How ‘financialisation’ of household savings will boost managed funds industry to $3.8 trillion by FY27
Financialisation of household savings, which got a leg up after the demonetisation of the Indian currency in 2016, is set to get onto an elevated stage in the medium term.
In simple words, financialisation is the shift in the traditional preference for physical assets such as real estate, gold and bank fixed deposits to investment in financial assets.
As a result of higher financialisation over the past five years, the managed funds industry in the country will likely grow assets under management (AUM) to around Rs 315 lakh crore, or $3.8 trillion, by fiscal 2027, an analysis by CRISIL MI&A Research indicates. As of last fiscal year, this figure was at Rs 135 lakh crore, or $1.6 trillion.
More than the absolute amount, the trend indicates how financialisation is picking up speed.
As of the year ended March 2022, AUM of the managed funds industry amounted to 57% of India’s gross domestic product (GDP). This proportion is going to increase to 74% in the next five years.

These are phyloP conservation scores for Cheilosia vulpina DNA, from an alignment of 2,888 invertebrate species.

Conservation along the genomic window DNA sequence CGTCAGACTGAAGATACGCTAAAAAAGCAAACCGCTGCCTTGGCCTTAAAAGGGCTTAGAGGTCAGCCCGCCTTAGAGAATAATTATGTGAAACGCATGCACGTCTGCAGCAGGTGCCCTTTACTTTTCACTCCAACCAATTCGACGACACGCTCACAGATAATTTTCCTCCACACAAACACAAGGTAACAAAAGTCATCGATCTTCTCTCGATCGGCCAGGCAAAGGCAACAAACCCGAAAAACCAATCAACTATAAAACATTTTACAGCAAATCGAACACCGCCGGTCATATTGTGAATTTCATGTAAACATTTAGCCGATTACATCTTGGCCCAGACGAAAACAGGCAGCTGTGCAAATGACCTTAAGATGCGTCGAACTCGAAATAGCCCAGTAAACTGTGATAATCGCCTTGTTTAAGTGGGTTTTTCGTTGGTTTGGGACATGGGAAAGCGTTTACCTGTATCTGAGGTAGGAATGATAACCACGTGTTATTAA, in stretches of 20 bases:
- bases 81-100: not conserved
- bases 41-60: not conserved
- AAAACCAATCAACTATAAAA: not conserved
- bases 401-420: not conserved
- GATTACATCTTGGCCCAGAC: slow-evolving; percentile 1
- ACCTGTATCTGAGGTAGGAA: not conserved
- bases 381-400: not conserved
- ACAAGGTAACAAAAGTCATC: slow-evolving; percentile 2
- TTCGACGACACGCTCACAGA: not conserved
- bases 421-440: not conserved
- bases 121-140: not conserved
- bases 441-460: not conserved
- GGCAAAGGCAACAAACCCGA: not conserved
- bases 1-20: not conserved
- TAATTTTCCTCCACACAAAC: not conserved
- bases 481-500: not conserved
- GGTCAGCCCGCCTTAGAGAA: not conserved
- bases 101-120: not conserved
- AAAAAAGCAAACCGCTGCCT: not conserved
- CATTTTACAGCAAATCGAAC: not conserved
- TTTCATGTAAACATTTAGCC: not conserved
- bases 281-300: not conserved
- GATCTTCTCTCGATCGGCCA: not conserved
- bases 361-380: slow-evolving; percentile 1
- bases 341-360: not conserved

Directed efforts at financial inclusion, digitalisation, a longer-term trend of rising middle-class disposable incomes, and government incentives on these instruments have better channelled these savings to the industry. With rising inflation, households, too, are seeking higher returns than fixed deposits can offer, according to CRISIL.
To be sure, the trend has been supported by buoyant debt and equity markets on the back of excessive liquidity of the last few years. But as monetary policy is tightened and it sucks out some of the liquidity it could disrupt the financial markets.
The underlying factor is the pace of technology and intermediation in driving product penetration. In the future, development of a distributor segment through sufficient incentivisation to expand their network will be key to increasing both penetration and financial awareness in the hinterland.
Parallelly, the industry would need to move from awareness to education. At the same time, having directionally similar taxation and regulation would send out a more coherent message, helping investors take better-informed decisions based on their risk-return profiles rather than spend time grappling with various complexities, according to the rating and research agency.
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